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A Reading Vocation

"I Must Read, Read, and Read. It is my Vocation." - Thomas Merton

This is where I chronicle my reading life.  I also blog about writing at Lacey's Late-night Editing.

 

Book 68/100: Two Years, Eight Months and Twenty-Eight Days by Salman Rushdie

Two Years Eight Months and Twenty-Eight Nights - Salman Rushdie

This was not a long book, but it sure felt like it.

The book is supposed to be about this epic battle between dark and light jinn, with the light jinn relying heavily on half-jinn, half-human descendants of a genia princess. But the whole first half of the book is dedicated to the half-jinn characters discovering their weird and random magical powers. I think Rushdie thinks he's doing some awesome character development during this section, but none of the characters really captured me, so mostly it just felt like nothing was happening. And even when the epic battle started, the decisive battles were wrapped up quickly and easily in a few sentences. I tend to get bored during long, drawn-out battle scenes, so I guess that's fine. But it did seem kind of anti-climactic after putting up with all the boredom to get there.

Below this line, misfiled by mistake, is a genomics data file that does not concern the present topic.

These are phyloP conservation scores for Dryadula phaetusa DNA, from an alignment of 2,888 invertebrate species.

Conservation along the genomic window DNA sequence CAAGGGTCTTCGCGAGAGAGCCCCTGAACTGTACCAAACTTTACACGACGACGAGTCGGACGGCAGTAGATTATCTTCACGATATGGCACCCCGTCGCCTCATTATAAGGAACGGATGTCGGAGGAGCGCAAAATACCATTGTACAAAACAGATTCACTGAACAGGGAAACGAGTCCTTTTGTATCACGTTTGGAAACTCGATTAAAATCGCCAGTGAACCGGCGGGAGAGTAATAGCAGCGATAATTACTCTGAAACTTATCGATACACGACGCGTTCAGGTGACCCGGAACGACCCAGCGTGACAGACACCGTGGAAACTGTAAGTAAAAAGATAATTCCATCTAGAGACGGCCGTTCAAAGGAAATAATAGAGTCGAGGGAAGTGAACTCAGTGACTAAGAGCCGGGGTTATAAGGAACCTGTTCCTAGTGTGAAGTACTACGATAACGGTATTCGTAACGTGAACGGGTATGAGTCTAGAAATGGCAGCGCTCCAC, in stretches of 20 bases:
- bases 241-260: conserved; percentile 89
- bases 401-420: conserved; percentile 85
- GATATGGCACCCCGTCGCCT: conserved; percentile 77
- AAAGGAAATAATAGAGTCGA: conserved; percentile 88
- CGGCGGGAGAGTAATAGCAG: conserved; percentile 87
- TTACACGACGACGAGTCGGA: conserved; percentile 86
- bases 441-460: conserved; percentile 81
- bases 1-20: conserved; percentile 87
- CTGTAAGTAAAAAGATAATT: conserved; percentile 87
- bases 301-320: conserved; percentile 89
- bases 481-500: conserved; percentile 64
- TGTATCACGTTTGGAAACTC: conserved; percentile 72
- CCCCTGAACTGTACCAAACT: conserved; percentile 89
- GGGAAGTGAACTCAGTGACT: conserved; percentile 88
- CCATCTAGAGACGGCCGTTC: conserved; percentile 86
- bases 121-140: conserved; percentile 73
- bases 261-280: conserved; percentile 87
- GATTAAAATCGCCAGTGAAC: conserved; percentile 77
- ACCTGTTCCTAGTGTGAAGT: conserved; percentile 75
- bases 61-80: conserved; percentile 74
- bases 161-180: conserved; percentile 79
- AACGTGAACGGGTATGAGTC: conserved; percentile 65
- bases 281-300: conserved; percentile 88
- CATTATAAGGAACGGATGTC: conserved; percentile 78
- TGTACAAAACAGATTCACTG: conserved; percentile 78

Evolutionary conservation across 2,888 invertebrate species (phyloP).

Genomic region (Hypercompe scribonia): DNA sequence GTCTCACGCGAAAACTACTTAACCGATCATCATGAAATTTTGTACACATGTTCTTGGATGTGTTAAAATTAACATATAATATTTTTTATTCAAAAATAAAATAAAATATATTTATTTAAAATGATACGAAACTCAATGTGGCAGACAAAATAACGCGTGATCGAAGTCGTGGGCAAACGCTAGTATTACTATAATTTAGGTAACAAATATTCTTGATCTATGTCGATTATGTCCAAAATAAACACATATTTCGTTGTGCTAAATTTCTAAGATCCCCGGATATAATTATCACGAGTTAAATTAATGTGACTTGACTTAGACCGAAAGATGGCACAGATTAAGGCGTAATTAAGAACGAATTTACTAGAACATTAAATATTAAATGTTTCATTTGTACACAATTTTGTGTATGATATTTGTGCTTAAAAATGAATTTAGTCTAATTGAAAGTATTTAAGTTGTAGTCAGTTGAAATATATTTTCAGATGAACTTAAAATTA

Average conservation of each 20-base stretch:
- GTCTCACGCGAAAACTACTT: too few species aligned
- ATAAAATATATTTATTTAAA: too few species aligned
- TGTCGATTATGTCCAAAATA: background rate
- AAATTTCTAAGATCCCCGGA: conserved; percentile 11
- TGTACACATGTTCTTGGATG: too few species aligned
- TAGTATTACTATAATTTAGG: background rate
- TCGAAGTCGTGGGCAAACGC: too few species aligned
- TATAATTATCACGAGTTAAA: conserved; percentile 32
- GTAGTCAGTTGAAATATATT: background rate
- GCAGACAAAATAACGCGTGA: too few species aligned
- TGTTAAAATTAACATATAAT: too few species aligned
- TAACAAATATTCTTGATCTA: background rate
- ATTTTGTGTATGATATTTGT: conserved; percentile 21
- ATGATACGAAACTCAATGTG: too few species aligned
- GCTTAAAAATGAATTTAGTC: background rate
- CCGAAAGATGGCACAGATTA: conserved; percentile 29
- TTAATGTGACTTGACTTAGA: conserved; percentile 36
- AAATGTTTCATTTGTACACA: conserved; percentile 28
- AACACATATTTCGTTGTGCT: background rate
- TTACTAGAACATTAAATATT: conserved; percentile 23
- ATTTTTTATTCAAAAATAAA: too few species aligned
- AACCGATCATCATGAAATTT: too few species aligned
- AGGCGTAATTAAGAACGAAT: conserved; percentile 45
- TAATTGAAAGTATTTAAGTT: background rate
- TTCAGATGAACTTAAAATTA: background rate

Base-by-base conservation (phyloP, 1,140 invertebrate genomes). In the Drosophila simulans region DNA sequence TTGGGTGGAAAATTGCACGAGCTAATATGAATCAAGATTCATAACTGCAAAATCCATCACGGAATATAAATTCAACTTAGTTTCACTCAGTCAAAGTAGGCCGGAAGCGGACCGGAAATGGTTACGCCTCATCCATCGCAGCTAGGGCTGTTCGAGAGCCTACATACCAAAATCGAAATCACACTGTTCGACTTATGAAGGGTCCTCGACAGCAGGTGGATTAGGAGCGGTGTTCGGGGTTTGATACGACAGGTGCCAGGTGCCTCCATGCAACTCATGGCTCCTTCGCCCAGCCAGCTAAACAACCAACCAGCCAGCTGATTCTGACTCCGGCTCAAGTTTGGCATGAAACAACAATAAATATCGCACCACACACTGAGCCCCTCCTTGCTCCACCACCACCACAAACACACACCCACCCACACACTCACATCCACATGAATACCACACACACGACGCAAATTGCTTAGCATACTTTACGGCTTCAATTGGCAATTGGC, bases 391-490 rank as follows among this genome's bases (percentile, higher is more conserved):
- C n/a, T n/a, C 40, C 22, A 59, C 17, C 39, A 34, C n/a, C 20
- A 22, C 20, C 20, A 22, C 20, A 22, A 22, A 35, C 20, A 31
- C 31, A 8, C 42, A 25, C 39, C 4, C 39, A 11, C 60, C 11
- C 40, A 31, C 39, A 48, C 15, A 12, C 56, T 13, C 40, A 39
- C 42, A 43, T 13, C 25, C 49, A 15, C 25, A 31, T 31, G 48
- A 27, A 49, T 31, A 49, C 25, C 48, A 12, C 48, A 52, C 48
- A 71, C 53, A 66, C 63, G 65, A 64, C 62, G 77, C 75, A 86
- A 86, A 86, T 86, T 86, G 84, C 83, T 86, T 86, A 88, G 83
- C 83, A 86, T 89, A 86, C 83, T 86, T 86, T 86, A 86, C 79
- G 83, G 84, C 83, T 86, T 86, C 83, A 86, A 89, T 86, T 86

In the beginning I thought this might be a three-star book by virtue of "good writing" because Rushdie is a pretty big deal, but honestly, the writing just felt pretentious. It was obviously trying to be clever and funny, but I don't think I cracked a smile once, much less laughed. The distant and academic tone also made it really hard to get invested. And the heavy-handed moral messaging at the end pretty much clinched it for me -- this book would be lucky to scrape by with a two-star rating, and that pretty much just because I liked Baby Storm, and the fitting legacy of Jimmy Kapoor.

[Also, this book wants to be categorized as magical realism because magical realism is taken more seriously in literary circles, but really, it's fantasy. This is not a mostly real-world story where strange, magical things happen once in a while. This is a book where a sizeable portion of the named characters are genies and part of it takes place in fairyland. Also, if you classify it as magical realism, it's easier to overlook its shoddy worldbuilding. Seriously, it takes more than constant orgies to characterize a whole magical race. So, yeah, it fails as magical realism by having too little reality attached, and it can't hold a candle against any fantasy worth its salt.]